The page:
Its a mammoth task not for the faint of heart, but one group has set out to uncover the Chinese roots of the New England.
'Our Chinese Past' members have a passion for Chinese history in Australia, some by digging into their own fascinating family trees.
Historians and genealogists Juanita Kwok, Paul Macgregor, Gilian Oxley, Malcolm Oakes and Kira Brown have recently received $5000 from the NSW Small Grants Program for Local History and Archives for their project.
It involves photographing and digitising, translating and researching the Chinese-language inscriptions on artifacts from the historical Chinese temples of Uralla, Tingha and Emmaville.
Thrilled at the announcement of funding Ms Kwok, group president, said they hoped it would inspire and give others the opportunity to come forward with their history.
"Even though we are trying to contain the boundaries of our research, we hope that is we put it out there it will encourage other people to come forward, to find out about where they descend from," Ms Kwok explained.
They have also engaged the expertise of historical linguist Ely Finch to help with translation and research.
On the path of history
Kira Brown started digging into her family history after she was bequeathed a box full of family memorabilia.
"My Great-Great grandfather Chen Quin Jack settled in Tingha and is well-known for building the main Chinese Temple on Bundara Road and the Wing Hing Long store. So, there was a strong geographic connection for me," she told The Leader.
From around the 1860s, her family lived in the towns of Uralla, Tingha, Inverell, Glen Innes, and Emmaville, with some marrying European or mixed-race women and starting families.
"Learning about one's own family history as well as wider Australian History is extremely important, especially for Chinese Australian history as it has been largely neglected until recently," she said.
"It is so interesting and exotic and deserves to be told."
One of her most interesting finds was the discovery of her Great-Great Grandfather's Chinese name written in traditional Chinese characters, one of the most important things in tracing a relative's journey back to China.
"The discovery was made by chance by the Wong sisters, Brenda, Cathy, and Gaynor, who could read and write in Chinese and who was able to decode one of the wooden Chinese chops or stamps," Ms Brown explained.
She joked she would love to see the group's future work turned into a Netflix miniseries once more of the jigsaw is put together.
Doing it for the kids
Another member of the not-for-profit group, Malcolm Oakes also gained a fascination with the New England's Chinese history after looking into his wife's family tree.
"Some years ago I said to my wife that we should find out about our children's Chinese heritage and record it for them," Mr Oakes said
"Her reply was: 'My grandmother was born in Tingha, my mother was born in Cooktown and my father was born in Paddington. After that you're on your own. She knew very little else."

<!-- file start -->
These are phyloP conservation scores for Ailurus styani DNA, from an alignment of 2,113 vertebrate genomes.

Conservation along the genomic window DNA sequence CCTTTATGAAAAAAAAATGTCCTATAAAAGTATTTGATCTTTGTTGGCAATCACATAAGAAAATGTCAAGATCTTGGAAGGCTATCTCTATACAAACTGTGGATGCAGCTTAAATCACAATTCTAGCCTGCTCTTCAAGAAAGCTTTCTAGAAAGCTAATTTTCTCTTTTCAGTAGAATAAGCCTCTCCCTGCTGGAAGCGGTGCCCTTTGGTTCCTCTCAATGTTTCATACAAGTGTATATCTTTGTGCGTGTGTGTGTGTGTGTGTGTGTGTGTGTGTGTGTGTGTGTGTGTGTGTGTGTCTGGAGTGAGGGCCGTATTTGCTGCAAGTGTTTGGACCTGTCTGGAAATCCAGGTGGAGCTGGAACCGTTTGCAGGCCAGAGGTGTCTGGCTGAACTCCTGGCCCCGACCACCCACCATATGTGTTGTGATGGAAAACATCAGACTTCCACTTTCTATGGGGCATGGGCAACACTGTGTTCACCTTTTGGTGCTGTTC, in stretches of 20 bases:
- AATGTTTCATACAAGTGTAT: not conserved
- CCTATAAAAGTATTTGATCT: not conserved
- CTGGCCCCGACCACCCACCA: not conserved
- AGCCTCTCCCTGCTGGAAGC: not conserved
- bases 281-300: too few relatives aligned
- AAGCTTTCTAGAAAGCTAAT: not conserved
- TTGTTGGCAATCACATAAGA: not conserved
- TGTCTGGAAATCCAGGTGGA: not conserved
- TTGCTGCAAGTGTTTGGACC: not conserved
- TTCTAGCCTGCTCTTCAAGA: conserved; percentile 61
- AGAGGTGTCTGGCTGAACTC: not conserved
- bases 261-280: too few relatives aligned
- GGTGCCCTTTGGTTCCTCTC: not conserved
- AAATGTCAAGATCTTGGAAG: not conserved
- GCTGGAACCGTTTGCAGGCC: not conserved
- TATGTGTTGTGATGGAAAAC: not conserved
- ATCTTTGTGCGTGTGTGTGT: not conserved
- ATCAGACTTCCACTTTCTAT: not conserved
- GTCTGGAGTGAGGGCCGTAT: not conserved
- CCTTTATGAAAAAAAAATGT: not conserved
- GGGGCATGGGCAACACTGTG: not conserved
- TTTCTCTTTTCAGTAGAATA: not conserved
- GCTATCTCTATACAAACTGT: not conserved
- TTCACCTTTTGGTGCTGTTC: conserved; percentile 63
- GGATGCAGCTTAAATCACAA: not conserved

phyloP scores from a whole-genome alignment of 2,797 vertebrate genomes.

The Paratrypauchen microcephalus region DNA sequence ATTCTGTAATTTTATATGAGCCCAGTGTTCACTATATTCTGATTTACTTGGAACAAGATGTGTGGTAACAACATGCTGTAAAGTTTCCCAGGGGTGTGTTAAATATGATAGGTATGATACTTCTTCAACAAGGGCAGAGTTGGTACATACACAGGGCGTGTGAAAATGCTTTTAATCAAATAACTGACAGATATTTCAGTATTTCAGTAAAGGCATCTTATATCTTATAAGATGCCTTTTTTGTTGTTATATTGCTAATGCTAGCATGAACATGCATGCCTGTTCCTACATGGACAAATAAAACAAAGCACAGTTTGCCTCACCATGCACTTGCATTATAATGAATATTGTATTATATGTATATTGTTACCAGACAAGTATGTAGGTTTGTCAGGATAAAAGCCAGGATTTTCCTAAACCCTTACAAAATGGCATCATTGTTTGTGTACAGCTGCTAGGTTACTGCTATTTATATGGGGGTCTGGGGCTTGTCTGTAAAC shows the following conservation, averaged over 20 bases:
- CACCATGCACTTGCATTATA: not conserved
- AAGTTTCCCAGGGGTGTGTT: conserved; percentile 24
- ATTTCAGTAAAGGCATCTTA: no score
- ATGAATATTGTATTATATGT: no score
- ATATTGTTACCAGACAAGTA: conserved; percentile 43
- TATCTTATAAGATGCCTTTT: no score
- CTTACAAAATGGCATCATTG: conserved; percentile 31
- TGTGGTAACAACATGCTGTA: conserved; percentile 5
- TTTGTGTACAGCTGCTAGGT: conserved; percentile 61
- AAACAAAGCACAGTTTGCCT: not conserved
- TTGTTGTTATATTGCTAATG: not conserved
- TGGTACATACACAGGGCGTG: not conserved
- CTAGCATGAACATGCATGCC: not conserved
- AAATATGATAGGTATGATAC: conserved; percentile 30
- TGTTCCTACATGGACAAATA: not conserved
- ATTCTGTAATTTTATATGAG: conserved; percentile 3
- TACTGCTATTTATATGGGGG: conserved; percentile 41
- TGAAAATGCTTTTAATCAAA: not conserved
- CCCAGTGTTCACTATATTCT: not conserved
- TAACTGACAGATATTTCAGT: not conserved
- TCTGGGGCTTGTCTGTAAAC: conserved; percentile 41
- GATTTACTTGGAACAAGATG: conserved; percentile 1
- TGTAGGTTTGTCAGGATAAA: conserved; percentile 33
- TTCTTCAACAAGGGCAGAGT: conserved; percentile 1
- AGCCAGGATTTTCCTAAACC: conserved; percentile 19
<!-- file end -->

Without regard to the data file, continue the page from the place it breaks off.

Just one of the discoveries: his wife's Great Grandfather, Chin Ah Song, conducted a storekeeping businesses at Rocky River (Uralla) from 1862 to 1874, and Tingha from 1874 to 1911.
Mr Oakes always had a keen fascination for history and studied it as part of his Arts degree at Sydney University.
Attending these conferences kindled an interest in Chinese Australian history in particular, which lead him to progressively meet other members of Our Chinese Past Inc.
He says it is important to undertake projects like this because Chinese Australian history in rural and regional Australia has often been lost.
"As the Chinese moved from place to place following mineral discoveries, gold and tin in the New England context, often returned to China in retirement, or simply died out as a result of the White Australia policy restricting immigration, or inter-married and their progeny suppressed their Chinese background.
"It's rather like an Anglo-Australian having a convict forebear: suppressed for generations but now a matter of pride."
Only items remain
Dubbed the 'temple guru' of the group, Paul Macgregor's fascination with Chinese temples began after a visit to the Enei Mountain temple in 1986.
In Australia, 130 temples have been identified however just 10 remain standing.
While these temples no longer exist in the New England, there was three temples in Uralla, two from Emmaville, and three in Tingha.
Some of their items remain preserved at five of museums including the Wing Hing Long Museum in Tingha, McCrossin's Mill Museum in Uralla, Inverell Pioneer Village Museum, Green Valley Farm Museum and Emmaville Mining Museum.
"They were as important as churches for European settlers," he explained.
"Every Chinese community had a temple, and some towns had more than one community, therefore had more than one temple."
There is a large number of people who are Australian with Chinese history, and being able to provide this information through the temples helps to secure their place in Australian history.Paul Macgregor
They were regularly visited for spiritual purposes, such as fortune telling or to seek advice from the Gods.
"In mining towns, temples were erected when there was a major success. Every time you get a major tin mining profit, then you find the temples get erected as a thanks to the Gods for helping."
Only artifacts remain from our temples now, and he says they are key to unlocking our history.
"There is a large number of people who are Australian with Chinese history, and being able to provide this information through the temples helps to secure their place in Australian history," he stated.